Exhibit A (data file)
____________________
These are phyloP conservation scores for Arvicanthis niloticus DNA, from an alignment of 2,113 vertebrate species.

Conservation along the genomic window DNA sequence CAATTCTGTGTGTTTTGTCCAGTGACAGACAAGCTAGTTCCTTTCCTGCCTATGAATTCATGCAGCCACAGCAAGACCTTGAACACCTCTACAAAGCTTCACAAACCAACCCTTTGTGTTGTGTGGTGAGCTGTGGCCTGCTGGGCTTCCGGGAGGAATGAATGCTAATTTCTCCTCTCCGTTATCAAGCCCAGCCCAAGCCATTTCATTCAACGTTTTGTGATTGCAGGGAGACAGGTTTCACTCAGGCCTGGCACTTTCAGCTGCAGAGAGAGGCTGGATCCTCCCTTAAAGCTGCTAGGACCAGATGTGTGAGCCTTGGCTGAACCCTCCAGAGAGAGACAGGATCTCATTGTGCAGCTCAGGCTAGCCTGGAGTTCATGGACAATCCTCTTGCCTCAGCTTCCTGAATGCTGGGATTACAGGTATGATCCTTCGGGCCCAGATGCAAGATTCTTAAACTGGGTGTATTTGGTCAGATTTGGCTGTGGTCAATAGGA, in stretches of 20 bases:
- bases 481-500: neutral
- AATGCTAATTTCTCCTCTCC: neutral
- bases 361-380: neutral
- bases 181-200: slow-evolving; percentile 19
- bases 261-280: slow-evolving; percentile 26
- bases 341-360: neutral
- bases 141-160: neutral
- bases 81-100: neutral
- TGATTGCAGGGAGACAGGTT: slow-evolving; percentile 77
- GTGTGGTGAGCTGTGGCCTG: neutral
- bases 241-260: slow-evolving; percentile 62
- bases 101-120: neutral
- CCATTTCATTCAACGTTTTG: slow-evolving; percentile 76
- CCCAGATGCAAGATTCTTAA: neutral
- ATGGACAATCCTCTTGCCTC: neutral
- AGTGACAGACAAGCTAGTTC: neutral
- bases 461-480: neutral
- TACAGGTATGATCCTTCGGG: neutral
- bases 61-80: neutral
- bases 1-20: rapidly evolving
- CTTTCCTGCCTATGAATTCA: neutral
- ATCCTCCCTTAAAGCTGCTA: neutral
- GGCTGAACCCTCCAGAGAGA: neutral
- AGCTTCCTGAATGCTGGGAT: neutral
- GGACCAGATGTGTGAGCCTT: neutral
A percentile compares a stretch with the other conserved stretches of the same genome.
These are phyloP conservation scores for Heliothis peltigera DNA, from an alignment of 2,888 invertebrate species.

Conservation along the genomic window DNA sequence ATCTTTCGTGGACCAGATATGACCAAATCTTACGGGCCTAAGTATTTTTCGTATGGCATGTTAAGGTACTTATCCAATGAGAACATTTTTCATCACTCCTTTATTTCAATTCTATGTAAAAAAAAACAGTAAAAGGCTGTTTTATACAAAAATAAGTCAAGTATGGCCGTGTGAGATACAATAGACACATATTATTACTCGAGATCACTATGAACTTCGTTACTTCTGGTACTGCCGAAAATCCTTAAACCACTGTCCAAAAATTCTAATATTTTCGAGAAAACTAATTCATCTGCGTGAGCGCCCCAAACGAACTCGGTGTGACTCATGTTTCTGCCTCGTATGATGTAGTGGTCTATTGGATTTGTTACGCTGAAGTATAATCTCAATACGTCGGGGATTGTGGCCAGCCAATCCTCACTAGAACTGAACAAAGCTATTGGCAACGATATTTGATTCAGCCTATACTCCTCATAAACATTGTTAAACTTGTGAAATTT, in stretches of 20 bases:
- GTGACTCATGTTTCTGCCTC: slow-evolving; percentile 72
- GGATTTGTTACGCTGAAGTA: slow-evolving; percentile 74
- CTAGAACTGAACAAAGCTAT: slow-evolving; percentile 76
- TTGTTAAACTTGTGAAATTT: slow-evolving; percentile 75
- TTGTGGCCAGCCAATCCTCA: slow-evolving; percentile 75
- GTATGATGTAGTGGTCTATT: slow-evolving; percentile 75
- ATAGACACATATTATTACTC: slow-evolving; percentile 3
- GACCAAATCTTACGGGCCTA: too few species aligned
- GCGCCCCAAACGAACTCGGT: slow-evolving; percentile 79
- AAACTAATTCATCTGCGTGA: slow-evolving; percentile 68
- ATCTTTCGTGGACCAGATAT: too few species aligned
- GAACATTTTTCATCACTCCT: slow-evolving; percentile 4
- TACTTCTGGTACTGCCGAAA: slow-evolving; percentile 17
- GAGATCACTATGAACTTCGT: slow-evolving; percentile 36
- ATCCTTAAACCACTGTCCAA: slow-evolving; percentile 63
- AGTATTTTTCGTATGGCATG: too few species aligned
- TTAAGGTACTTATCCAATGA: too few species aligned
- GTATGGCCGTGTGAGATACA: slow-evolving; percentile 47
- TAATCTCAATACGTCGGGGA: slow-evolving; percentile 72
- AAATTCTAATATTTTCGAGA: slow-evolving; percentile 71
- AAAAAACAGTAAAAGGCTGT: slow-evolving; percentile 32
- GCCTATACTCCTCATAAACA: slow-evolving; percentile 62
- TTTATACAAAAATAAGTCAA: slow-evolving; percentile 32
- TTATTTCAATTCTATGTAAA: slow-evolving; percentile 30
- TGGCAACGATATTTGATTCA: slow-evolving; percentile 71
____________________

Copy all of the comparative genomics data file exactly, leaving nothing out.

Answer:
These are phyloP conservation scores for Arvicanthis niloticus DNA, from an alignment of 2,113 vertebrate species.

Conservation along the genomic window DNA sequence CAATTCTGTGTGTTTTGTCCAGTGACAGACAAGCTAGTTCCTTTCCTGCCTATGAATTCATGCAGCCACAGCAAGACCTTGAACACCTCTACAAAGCTTCACAAACCAACCCTTTGTGTTGTGTGGTGAGCTGTGGCCTGCTGGGCTTCCGGGAGGAATGAATGCTAATTTCTCCTCTCCGTTATCAAGCCCAGCCCAAGCCATTTCATTCAACGTTTTGTGATTGCAGGGAGACAGGTTTCACTCAGGCCTGGCACTTTCAGCTGCAGAGAGAGGCTGGATCCTCCCTTAAAGCTGCTAGGACCAGATGTGTGAGCCTTGGCTGAACCCTCCAGAGAGAGACAGGATCTCATTGTGCAGCTCAGGCTAGCCTGGAGTTCATGGACAATCCTCTTGCCTCAGCTTCCTGAATGCTGGGATTACAGGTATGATCCTTCGGGCCCAGATGCAAGATTCTTAAACTGGGTGTATTTGGTCAGATTTGGCTGTGGTCAATAGGA, in stretches of 20 bases:
- bases 481-500: neutral
- AATGCTAATTTCTCCTCTCC: neutral
- bases 361-380: neutral
- bases 181-200: slow-evolving; percentile 19
- bases 261-280: slow-evolving; percentile 26
- bases 341-360: neutral
- bases 141-160: neutral
- bases 81-100: neutral
- TGATTGCAGGGAGACAGGTT: slow-evolving; percentile 77
- GTGTGGTGAGCTGTGGCCTG: neutral
- bases 241-260: slow-evolving; percentile 62
- bases 101-120: neutral
- CCATTTCATTCAACGTTTTG: slow-evolving; percentile 76
- CCCAGATGCAAGATTCTTAA: neutral
- ATGGACAATCCTCTTGCCTC: neutral
- AGTGACAGACAAGCTAGTTC: neutral
- bases 461-480: neutral
- TACAGGTATGATCCTTCGGG: neutral
- bases 61-80: neutral
- bases 1-20: rapidly evolving
- CTTTCCTGCCTATGAATTCA: neutral
- ATCCTCCCTTAAAGCTGCTA: neutral
- GGCTGAACCCTCCAGAGAGA: neutral
- AGCTTCCTGAATGCTGGGAT: neutral
- GGACCAGATGTGTGAGCCTT: neutral
A percentile compares a stretch with the other conserved stretches of the same genome.
These are phyloP conservation scores for Heliothis peltigera DNA, from an alignment of 2,888 invertebrate species.

Conservation along the genomic window DNA sequence ATCTTTCGTGGACCAGATATGACCAAATCTTACGGGCCTAAGTATTTTTCGTATGGCATGTTAAGGTACTTATCCAATGAGAACATTTTTCATCACTCCTTTATTTCAATTCTATGTAAAAAAAAACAGTAAAAGGCTGTTTTATACAAAAATAAGTCAAGTATGGCCGTGTGAGATACAATAGACACATATTATTACTCGAGATCACTATGAACTTCGTTACTTCTGGTACTGCCGAAAATCCTTAAACCACTGTCCAAAAATTCTAATATTTTCGAGAAAACTAATTCATCTGCGTGAGCGCCCCAAACGAACTCGGTGTGACTCATGTTTCTGCCTCGTATGATGTAGTGGTCTATTGGATTTGTTACGCTGAAGTATAATCTCAATACGTCGGGGATTGTGGCCAGCCAATCCTCACTAGAACTGAACAAAGCTATTGGCAACGATATTTGATTCAGCCTATACTCCTCATAAACATTGTTAAACTTGTGAAATTT, in stretches of 20 bases:
- GTGACTCATGTTTCTGCCTC: slow-evolving; percentile 72
- GGATTTGTTACGCTGAAGTA: slow-evolving; percentile 74
- CTAGAACTGAACAAAGCTAT: slow-evolving; percentile 76
- TTGTTAAACTTGTGAAATTT: slow-evolving; percentile 75
- TTGTGGCCAGCCAATCCTCA: slow-evolving; percentile 75
- GTATGATGTAGTGGTCTATT: slow-evolving; percentile 75
- ATAGACACATATTATTACTC: slow-evolving; percentile 3
- GACCAAATCTTACGGGCCTA: too few species aligned
- GCGCCCCAAACGAACTCGGT: slow-evolving; percentile 79
- AAACTAATTCATCTGCGTGA: slow-evolving; percentile 68
- ATCTTTCGTGGACCAGATAT: too few species aligned
- GAACATTTTTCATCACTCCT: slow-evolving; percentile 4
- TACTTCTGGTACTGCCGAAA: slow-evolving; percentile 17
- GAGATCACTATGAACTTCGT: slow-evolving; percentile 36
- ATCCTTAAACCACTGTCCAA: slow-evolving; percentile 63
- AGTATTTTTCGTATGGCATG: too few species aligned
- TTAAGGTACTTATCCAATGA: too few species aligned
- GTATGGCCGTGTGAGATACA: slow-evolving; percentile 47
- TAATCTCAATACGTCGGGGA: slow-evolving; percentile 72
- AAATTCTAATATTTTCGAGA: slow-evolving; percentile 71
- AAAAAACAGTAAAAGGCTGT: slow-evolving; percentile 32
- GCCTATACTCCTCATAAACA: slow-evolving; percentile 62
- TTTATACAAAAATAAGTCAA: slow-evolving; percentile 32
- TTATTTCAATTCTATGTAAA: slow-evolving; percentile 30
- TGGCAACGATATTTGATTCA: slow-evolving; percentile 71